Michigan State Basketball: Who’s going to replace Rocket Watts?

Mar 7, 2021; East Lansing, Michigan, USA; Michigan State Spartans guard Rocket Watts (2) shoots as Michigan Wolverines guard Chaundee Brown (15) defends during the second half at Jack Breslin Student Events Center. Mandatory Credit: Tim Fuller-USA TODAY Sports
Mar 7, 2021; East Lansing, Michigan, USA; Michigan State Spartans guard Rocket Watts (2) shoots as Michigan Wolverines guard Chaundee Brown (15) defends during the second half at Jack Breslin Student Events Center. Mandatory Credit: Tim Fuller-USA TODAY Sports /

Rocket Watts has entered his name into the transfer portal. It’s a move that makes sense for both himself and Michigan State basketball.

This season saw Rocket Watts’ numbers and confidence drop. He was by no means a team cancer but his body language could have been better at times. The coaching staff was hoping that he would evolve into a stronger leader after losing a pair of incredible contributors from the 2019-20 unit. Inconsistent play plagued his overall effectiveness this past autumn and winter.

His field goal percentage, 3-point percentage, free throw percentage, rebounds per game, steals per game, and points per game were all categories that dipped for Watts from his first to second season as a Spartan. A fresh start may be just what he needs.

In all fairness to Watts, he was asked to make the tough transition from shooting guard over to point guard with a condensed offseason and a regular season littered with interruptions stemming from the pandemic, both in non-conference and Big Ten play. The season that just ended for MSU didn’t have much of a flow to it as a result. Limited practice time threw a wrench in Tom Izzo’s aspirations to get Watts comfortable enough to be successful manning his new position.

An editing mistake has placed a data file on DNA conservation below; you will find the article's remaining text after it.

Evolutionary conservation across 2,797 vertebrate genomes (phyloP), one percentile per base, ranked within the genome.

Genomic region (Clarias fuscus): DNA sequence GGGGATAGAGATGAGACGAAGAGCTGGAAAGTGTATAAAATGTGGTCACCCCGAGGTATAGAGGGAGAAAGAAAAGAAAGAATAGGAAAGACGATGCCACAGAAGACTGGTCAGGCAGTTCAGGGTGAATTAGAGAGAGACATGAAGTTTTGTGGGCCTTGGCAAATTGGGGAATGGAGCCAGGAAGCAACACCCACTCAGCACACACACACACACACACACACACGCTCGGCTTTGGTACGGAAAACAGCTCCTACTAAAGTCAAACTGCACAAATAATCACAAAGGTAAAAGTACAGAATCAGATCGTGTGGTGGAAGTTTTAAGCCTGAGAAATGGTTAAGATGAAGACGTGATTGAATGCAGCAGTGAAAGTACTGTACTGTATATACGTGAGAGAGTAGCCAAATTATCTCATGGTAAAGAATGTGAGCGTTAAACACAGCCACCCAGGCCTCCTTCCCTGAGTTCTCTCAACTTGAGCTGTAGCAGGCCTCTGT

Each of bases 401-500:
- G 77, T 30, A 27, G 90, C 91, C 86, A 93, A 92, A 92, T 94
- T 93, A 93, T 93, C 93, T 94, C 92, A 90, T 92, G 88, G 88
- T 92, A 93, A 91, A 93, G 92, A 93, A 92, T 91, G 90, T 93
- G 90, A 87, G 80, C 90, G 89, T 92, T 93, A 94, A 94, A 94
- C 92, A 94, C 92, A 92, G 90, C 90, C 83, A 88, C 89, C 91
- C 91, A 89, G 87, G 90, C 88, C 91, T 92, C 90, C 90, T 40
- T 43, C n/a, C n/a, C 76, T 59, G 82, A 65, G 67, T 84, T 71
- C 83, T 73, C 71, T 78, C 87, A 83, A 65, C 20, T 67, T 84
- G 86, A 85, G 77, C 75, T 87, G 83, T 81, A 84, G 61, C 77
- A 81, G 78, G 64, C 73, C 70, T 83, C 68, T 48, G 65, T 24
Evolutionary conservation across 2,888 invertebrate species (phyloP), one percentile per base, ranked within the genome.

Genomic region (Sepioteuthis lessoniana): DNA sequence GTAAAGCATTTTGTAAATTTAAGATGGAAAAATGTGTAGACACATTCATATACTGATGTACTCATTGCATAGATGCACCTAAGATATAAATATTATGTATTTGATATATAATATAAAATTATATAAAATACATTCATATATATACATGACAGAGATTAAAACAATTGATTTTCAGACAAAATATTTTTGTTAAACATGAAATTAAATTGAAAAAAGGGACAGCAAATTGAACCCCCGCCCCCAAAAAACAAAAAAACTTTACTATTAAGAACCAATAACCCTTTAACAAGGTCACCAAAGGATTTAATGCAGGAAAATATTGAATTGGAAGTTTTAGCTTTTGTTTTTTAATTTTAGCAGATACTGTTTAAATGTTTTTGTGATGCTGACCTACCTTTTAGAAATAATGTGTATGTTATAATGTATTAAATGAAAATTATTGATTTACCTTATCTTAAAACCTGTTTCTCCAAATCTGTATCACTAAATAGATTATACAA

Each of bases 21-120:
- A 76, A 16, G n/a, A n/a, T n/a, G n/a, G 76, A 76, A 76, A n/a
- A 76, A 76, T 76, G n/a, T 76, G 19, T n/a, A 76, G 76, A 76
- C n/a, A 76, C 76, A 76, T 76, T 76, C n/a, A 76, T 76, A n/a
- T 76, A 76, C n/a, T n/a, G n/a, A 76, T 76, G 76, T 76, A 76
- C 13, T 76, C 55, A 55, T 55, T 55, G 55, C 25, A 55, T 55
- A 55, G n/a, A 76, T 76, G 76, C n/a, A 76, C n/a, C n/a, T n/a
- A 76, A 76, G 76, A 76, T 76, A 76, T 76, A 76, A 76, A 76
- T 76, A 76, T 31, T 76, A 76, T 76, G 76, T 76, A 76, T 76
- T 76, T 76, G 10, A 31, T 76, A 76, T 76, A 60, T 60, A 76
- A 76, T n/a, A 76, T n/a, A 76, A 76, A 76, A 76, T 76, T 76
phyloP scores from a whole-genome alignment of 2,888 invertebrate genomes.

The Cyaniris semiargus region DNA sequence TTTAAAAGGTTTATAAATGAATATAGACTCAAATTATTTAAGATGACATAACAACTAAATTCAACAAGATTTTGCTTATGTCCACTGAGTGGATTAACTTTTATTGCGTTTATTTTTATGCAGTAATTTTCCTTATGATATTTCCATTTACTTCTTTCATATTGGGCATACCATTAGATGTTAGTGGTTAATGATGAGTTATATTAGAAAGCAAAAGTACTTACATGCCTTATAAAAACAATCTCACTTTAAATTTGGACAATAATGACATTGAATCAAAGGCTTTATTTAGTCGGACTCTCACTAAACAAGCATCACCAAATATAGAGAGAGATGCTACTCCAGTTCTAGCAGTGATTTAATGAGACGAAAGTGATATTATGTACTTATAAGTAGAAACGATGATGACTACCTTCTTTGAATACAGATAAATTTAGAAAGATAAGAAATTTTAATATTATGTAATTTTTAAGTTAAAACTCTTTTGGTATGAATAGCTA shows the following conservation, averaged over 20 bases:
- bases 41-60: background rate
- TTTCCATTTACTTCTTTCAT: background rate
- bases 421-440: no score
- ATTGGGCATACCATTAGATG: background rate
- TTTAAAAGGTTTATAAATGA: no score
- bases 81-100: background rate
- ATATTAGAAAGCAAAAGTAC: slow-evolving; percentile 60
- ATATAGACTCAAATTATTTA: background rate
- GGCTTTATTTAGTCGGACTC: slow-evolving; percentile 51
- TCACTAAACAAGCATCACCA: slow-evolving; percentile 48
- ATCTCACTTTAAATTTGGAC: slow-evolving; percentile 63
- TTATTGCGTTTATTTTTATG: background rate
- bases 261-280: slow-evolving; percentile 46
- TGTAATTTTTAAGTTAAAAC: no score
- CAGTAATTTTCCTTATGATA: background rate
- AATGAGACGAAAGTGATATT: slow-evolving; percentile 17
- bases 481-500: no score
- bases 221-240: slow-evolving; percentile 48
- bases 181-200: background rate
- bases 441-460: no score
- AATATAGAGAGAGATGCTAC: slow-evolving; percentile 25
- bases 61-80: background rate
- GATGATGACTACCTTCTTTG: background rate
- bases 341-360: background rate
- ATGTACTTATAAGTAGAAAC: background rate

Filling the shoes of a Spartan legend is a tall task, too. Speaking of Cassius Winston, Watts was a perfect complement to his fellow Detroiter. Winston allowed Watts to play freely and all of the defensive attention placed devoted to Winston and Xavier Tillman by opponents, gave him the luxury of seeing plenty of clean looks at the basket. When the backcourt mate and mentor of Watts took his talents to the NBA, Watts seemed unable to handle the demands of running the show for Izzo.

There is also bound to be a squeeze for minutes during the 2021-22 season to come with three decorated incoming perimeter recruits (in Jaden Akins, Pierre Brooks and Max Christie) set to step foot on campus in a few months. The straw that broke the camel’s back though was the recent commitment of Tyson Walker who will immediately slide into the lineup as the starting point guard yet Walker has played off the ball quite often for Northeastern. He’s too similar to Watts in that combo guard mold to have both coexist on the roster.